The experience of emotional and psychological depression has been noted and subjected to various explanations since the dawn of recorded history and quite probably before. The current model, which reduces all depression to a deficiency in serotonin, seems as overly simplistic and inadequate as those before it. This is to say, at least in part, that depression is a complex and age-old illness with a storied history of treatment. There are a number of herbs that have been used successfully to help relieve symptoms of depression, and thoughtful consideration of various root causes of psychological malaise can serve to steer one toward appropriate improvement
Recent studies have reinforced the potential efficacy of a number of traditional herbal aids for depression.
St. Johns Wort (Hypericum perforatum)
One of the most widely known herbs purported to help with depression, St. Johns Wort (Hypericum perforatum) has been the subject of much debate in recent years. While the data on St. Johns Wort is confusing to say the least, it is worth noting its long and extensive use throughout the world, along with several independent investigations reinforcing its efficacy. A 2009 meta-analysis by the Cochrane Collaboration concluded that Overall, the St. Johns wort extracts tested in the trials were superior to placebo, similarly effective as standard antidepressants, and had fewer side effects than standard antidepressants.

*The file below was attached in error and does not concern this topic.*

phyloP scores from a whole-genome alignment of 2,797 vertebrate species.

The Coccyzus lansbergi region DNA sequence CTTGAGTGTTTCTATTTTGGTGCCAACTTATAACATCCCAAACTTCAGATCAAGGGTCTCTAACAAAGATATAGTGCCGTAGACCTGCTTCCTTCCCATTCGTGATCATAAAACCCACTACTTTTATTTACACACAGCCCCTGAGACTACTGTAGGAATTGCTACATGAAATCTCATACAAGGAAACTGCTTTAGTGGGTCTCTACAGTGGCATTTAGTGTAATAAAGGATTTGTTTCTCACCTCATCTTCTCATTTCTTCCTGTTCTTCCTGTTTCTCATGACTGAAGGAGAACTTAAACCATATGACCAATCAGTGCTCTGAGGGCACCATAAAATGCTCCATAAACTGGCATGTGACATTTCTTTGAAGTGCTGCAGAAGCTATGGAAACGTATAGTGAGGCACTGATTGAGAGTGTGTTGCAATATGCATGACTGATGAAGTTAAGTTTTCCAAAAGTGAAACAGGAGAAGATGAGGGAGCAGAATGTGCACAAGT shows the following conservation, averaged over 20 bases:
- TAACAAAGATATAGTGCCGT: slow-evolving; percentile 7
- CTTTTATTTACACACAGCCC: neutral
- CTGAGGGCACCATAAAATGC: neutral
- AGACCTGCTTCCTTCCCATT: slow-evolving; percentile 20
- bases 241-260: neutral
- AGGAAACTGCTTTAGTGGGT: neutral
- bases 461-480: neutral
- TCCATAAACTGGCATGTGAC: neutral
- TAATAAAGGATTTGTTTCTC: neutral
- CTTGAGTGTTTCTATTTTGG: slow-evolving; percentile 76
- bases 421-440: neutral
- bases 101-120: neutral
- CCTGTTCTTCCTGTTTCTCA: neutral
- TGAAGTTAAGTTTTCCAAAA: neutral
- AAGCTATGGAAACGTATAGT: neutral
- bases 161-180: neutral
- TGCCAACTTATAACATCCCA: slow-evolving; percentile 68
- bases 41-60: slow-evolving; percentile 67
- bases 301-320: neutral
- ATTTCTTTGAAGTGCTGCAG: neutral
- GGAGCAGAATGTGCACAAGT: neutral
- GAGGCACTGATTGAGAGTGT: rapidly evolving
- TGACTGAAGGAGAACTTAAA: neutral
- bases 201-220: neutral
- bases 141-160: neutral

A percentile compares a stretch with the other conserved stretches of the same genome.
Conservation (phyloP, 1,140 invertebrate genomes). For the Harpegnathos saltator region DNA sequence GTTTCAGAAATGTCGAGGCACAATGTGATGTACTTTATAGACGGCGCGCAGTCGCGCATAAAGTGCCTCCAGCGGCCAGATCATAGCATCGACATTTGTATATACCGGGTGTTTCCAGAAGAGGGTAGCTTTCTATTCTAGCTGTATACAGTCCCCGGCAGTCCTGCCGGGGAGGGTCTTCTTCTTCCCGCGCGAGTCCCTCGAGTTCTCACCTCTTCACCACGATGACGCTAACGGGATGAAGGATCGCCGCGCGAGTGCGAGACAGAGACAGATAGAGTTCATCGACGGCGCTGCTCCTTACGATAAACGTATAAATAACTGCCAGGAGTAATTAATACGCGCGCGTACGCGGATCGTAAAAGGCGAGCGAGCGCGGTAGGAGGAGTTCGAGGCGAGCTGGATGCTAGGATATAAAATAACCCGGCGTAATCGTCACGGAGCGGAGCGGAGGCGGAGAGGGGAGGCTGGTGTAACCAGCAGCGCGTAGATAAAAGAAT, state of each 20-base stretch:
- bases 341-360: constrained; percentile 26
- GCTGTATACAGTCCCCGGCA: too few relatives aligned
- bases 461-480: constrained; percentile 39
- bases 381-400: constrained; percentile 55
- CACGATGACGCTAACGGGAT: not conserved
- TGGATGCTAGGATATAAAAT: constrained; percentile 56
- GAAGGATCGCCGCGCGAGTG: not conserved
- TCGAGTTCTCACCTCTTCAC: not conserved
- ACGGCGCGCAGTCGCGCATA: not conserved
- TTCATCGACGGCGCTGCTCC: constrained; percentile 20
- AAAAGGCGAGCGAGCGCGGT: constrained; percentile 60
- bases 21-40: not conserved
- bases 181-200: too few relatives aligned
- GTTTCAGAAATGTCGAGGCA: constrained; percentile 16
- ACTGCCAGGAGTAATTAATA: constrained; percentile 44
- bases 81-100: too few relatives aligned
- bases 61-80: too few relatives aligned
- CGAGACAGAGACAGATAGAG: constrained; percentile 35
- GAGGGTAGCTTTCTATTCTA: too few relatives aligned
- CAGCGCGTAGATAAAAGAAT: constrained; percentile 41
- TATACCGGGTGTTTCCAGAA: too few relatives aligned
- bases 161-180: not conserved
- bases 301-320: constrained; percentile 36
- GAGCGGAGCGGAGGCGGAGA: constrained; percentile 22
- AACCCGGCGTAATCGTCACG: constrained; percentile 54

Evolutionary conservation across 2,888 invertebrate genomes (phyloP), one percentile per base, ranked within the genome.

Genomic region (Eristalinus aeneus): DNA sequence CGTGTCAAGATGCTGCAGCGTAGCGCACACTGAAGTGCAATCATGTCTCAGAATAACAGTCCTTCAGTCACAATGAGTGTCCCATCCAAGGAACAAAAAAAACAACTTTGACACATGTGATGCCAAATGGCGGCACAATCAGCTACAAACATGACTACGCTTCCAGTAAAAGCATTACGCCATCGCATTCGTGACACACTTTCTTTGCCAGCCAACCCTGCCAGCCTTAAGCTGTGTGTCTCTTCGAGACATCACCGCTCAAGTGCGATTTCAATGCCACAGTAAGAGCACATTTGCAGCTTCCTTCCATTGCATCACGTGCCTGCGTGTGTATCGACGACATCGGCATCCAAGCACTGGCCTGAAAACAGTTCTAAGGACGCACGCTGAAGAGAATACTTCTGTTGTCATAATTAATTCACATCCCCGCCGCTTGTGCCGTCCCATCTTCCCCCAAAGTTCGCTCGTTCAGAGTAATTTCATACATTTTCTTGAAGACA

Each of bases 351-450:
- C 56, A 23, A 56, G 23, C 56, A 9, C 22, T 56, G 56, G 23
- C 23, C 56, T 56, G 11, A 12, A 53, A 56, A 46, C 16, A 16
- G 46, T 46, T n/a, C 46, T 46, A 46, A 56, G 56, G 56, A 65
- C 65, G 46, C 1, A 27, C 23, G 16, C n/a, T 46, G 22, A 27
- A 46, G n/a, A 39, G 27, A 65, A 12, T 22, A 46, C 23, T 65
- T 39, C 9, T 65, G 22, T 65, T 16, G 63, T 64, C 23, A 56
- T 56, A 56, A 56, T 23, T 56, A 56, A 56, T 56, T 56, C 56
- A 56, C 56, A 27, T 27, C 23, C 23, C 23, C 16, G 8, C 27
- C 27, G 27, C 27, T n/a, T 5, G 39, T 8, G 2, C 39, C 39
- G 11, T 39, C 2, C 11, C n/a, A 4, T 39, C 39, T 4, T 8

Another thoughtful and extensive meta-analysis published by four physicians in the British Journal of Psychiatry considered 37 prior studies and found that Hypericum perforatum extracts improved symptoms more than placebo and similarly to standard antidepressants in adults with mild to moderate depression. Furthermore, hypericum extracts caused fewer adverse effects than questionable antidepressants.
Rhodiola (Rhodiola rosea)
Lesser known, but also an interesting aid in depression is the adaptogen Rhodiola (Rhodiola rosea). In a very well designed and executed study of Rhodiola rosea, 89 individuals, male and female, ranging from 18-70 years of age and selected according to DSM-IV criteria for depression, were divided into three groups. One group received 340 mg of rhodiola per day, in two tablets, a second received 680 mg/day in two tablets and a third received two placebo tablets. Both groups receiving the rhodiola experienced significant improvements in overall depression, insomnia, emotional instability and somatization as scored in the Beck Depression Inventory and Hamilton Rating Scale for Depression (HAMD) questionnaire. The placebo group showed no such improvement. No serious side effects were reported among any of the three groups.